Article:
Could you explain why you chose the piano for the main instrument?
‘It was just my intuition at first. Later, I understood more about it when Shimomura taught me about the characteristics of the piano. It creates a strong tone when the key is struck and then the sound begins to fade away. Such an effect is unique to the piano, so it’s the best instrument to render the vivacious character of Kokone. Her explanation made me realize why I was seeking piano music for the movie. I asked her to compose the theme music for each character first, and the music for Kokone and Ancien are mainly played on the piano.’
‘The rest of the theme music is for Bewan, Heartland, Momotaro (the father), and finally, Hearts.’
‘That makes theme music for 6 characters altogether. The overall soundtrack was created based on these themes, which helped me to grasp the whole image of the music.’
‘Kamiyama made suggestions regarding the musical image of the other characters, such as ‘Momotaro’s music should be played on the guitar, as his image is that of a rock ’n’ roller’ and ‘Heartland’s should be more glamorous than the others.’
‘Additionally, I asked for some adjustments from her, making this music more comical or reducing the seriousness in a piece.
Are there any scenes which exceeded your expectations when the music was added?
‘For instance, the scene where Watanabe is intruding into Morikawa’s house became funnier with the addition of the music. I’d never used such an effect before. I wanted to evoke emotions with the music in the movie, and I think she did well to express feelings which wouldn’t have been possible without her music. I believe music in movies is an apparatus to control emotion. She managed to convey many emotions which cannot by expressed with just pictures and narratives. It also made the movie seamlessly come to a crescendo. Sometimes, I have to decrease the audience’s mood in order to bring them to an emotionally heightened state later, and her music managed to control their emotions. It must have been hard work for her because each piece of music is rather long and there are so many of them.’
I’d like to ask about the main theme song, ‘Daydream Believer’. Why did you choose to remix such a popular song?
NB: Daydream Believer was originally released in1969. It was written by John Stewart and recorded by American rock band The Monkees. 20 years later, in 1989, Japanese rock band The Timers released a Japanese version written by vocalist Kiyoshi Imawano. The Japanese version is so well-known that it is still used in various TV commercials and covered by Japanese artists even today.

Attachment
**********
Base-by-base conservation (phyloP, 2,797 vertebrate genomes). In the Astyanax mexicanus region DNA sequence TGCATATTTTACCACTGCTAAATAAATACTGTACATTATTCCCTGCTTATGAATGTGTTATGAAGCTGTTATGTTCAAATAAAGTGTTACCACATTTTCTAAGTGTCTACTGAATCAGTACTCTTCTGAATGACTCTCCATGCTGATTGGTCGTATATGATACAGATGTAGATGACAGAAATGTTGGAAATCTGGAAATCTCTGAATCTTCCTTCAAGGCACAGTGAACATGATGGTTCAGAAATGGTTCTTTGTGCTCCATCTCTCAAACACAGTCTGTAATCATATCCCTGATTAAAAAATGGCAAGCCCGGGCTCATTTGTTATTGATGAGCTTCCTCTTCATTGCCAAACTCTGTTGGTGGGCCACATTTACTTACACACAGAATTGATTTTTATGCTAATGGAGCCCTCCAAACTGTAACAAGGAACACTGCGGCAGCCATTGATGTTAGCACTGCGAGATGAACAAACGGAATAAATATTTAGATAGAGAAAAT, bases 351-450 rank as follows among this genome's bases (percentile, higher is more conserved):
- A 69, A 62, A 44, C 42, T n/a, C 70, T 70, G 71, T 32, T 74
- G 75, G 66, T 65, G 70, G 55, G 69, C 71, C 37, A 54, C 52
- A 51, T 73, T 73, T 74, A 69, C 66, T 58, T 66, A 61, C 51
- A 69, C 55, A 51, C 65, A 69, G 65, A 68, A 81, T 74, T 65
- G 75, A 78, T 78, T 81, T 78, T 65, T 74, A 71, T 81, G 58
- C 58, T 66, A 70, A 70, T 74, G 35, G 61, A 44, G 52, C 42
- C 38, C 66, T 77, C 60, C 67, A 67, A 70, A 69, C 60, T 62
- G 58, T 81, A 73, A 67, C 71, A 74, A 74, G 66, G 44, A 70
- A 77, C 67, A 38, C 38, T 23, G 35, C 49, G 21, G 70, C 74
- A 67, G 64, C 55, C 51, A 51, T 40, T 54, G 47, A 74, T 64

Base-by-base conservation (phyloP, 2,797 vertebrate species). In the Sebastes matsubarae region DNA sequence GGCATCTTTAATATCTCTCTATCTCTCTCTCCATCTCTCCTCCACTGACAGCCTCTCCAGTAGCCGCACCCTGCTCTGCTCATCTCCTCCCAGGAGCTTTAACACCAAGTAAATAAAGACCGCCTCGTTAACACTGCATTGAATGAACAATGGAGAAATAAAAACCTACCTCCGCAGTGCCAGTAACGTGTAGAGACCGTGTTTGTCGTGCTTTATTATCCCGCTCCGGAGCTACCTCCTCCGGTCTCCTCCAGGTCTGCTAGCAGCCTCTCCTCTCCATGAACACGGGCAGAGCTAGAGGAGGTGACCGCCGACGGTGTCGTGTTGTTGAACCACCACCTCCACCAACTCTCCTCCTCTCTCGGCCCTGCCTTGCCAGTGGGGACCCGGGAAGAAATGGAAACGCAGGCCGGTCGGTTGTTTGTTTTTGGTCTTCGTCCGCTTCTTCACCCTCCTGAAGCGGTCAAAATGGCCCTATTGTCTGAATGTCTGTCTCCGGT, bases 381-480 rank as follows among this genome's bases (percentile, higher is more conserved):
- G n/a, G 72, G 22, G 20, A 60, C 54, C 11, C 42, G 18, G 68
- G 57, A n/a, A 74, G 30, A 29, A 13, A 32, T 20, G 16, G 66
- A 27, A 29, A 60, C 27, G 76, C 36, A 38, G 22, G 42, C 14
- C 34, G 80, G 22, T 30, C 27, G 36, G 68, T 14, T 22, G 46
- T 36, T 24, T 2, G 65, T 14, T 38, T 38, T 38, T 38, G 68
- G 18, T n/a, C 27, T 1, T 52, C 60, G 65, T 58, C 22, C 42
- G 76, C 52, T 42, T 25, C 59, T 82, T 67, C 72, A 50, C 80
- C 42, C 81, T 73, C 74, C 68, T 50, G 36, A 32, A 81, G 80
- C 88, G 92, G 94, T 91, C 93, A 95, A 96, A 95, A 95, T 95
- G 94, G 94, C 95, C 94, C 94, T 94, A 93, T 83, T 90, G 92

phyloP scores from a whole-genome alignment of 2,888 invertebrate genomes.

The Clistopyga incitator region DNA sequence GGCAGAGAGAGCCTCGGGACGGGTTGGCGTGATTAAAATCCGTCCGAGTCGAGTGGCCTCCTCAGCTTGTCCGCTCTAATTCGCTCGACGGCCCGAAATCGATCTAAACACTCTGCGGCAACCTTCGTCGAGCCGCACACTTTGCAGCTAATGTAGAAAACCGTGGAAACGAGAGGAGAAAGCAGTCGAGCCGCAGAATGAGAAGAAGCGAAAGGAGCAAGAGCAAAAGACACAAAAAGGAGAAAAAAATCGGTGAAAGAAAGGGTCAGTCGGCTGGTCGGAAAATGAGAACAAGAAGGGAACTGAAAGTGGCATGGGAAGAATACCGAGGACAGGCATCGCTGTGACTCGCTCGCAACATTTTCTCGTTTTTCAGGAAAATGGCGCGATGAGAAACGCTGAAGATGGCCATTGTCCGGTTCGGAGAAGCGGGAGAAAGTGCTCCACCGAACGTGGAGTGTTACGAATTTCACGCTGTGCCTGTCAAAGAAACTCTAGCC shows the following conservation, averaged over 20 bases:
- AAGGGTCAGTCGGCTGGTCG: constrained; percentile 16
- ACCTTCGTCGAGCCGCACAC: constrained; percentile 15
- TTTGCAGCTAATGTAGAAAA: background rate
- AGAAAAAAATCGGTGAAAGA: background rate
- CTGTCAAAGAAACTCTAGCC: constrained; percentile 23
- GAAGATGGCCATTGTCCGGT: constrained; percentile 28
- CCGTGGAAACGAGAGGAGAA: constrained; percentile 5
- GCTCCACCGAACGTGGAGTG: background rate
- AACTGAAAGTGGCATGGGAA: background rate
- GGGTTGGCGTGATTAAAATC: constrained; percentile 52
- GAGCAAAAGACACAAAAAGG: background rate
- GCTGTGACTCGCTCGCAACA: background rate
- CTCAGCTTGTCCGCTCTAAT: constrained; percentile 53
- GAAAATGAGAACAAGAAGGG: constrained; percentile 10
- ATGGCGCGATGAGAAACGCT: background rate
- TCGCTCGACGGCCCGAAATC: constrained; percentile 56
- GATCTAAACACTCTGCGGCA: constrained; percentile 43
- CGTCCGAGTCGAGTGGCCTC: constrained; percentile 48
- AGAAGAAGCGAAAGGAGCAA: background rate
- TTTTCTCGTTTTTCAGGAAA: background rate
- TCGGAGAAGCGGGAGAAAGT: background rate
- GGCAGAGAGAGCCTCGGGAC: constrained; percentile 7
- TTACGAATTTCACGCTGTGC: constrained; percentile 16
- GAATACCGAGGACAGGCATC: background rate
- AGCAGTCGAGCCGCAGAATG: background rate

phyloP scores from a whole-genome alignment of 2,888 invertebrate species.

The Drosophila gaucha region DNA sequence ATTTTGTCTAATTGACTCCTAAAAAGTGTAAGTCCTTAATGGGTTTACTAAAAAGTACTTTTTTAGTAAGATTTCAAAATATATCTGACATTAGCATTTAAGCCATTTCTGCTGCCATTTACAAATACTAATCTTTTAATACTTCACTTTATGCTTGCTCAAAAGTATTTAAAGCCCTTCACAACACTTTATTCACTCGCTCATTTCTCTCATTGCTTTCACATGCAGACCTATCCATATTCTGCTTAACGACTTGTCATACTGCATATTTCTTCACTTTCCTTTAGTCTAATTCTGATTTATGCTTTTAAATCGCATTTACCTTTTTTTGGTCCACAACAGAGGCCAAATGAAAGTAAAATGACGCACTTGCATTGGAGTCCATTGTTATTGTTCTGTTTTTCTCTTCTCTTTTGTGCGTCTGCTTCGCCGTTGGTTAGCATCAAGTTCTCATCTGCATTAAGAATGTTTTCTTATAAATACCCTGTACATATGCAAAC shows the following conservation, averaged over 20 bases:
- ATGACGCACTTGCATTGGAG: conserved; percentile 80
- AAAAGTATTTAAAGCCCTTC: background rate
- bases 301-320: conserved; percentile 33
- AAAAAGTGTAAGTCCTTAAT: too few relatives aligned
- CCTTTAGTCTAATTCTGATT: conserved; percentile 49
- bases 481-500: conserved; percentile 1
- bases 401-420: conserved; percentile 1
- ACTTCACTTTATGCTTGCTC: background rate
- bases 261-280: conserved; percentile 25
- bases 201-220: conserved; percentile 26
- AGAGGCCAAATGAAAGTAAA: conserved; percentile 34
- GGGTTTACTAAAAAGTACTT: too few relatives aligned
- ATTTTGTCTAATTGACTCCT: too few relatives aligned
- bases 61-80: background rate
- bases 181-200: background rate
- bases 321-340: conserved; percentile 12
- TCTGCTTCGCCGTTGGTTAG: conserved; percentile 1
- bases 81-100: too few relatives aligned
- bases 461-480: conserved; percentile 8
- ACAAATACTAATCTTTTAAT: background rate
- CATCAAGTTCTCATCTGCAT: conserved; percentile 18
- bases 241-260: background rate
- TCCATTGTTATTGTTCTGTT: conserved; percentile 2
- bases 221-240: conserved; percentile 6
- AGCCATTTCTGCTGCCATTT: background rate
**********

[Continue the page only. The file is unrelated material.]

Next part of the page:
‘I think its lyrics describe the subject matter of the story well, something Kokone comes to understand in the end when she knows the whole backstory. I’d been listening to the song repeatedly while writing the scenario, and I was wishing I could pick this song as the main theme song. My wish was granted as I received permission to use the song as a Kokone Morikawa cover.’
In the Japanese version of the song, sung by Kiyoshiro Imawano, it’s said that the ‘she’ of the song is his long-lost mother whom he’d never met. It resonates with the subject matter in the movie, which is ‘a dream’ and ‘reflections towards a person who has left’.
‘Exactly. I knew about the implications of the song, as I have been a fan of Kiyoshiro since he was in the band RC succession. The lyrics incorporate anastrophe, the inversion of the typical word order in a sentence, and that allows the listeners to apply them to their own situation, to one’s lover or someone who has passed away. You also can interpret the lyrics as someone who has left you because you’ve been idly daydreaming all the time. I wanted to use the song because I highly regarded it for its capacity to allow listeners to interpret it as they pleased – and that’s the wonderful nature of music.’
You arranged the song, didn’t you, Shimomura? What were your thoughts when arranging the song?
‘Kamiyama told me the same story regarding the song at a meeting. Perhaps, he was even more enthusiastic at the time. [laugh] The song, in which he found great inspiration, would be sung by high school girl Kokone, so I thought it was required to be arranged for her. However, I knew I shouldn’t arrange the song radically, as it’s too famous to change its image. I wanted to keep the basics of the song and arranged it in such a way as to strengthen its charm. Kamiyama told me my first arrangement was too feminine and mellow when I submitted it. Arranging songs mellowly is a usual method to create a feminine atmosphere. However, he wanted Kokone’s lively energy in the song. I focused on the balance between femininity and vivacity while I was arranging the song. We talked about The Monkees version of the song, which rendered an image of cheeky boys both lyrically and rhythmically, rather than mellow, emotion filled nature of Kiyoshiro’s arrangement. [laugh]’
‘The Monkees’ original is almost playful, isn’t it?’
‘I agree. I tried to arrange the playful image of it to a song for a girl with minimal change in the melody. Musically speaking, the boyish image is created by a shuffle rhythm, which is based on triplet subdivisions of the beat, so I arranged it into an even rhythm, dividing each beat perfectly in half. Moreover, when I was arranging the song, the first notes that came in my head was ‘D-C-D’, which was partly the same as the theme song for Kokone, ‘D-C-D-C, B-A-B-A’, which I composed first for the movie. I felt that I must use the melody and my arrangement was created from the accompaniment for the melody.’
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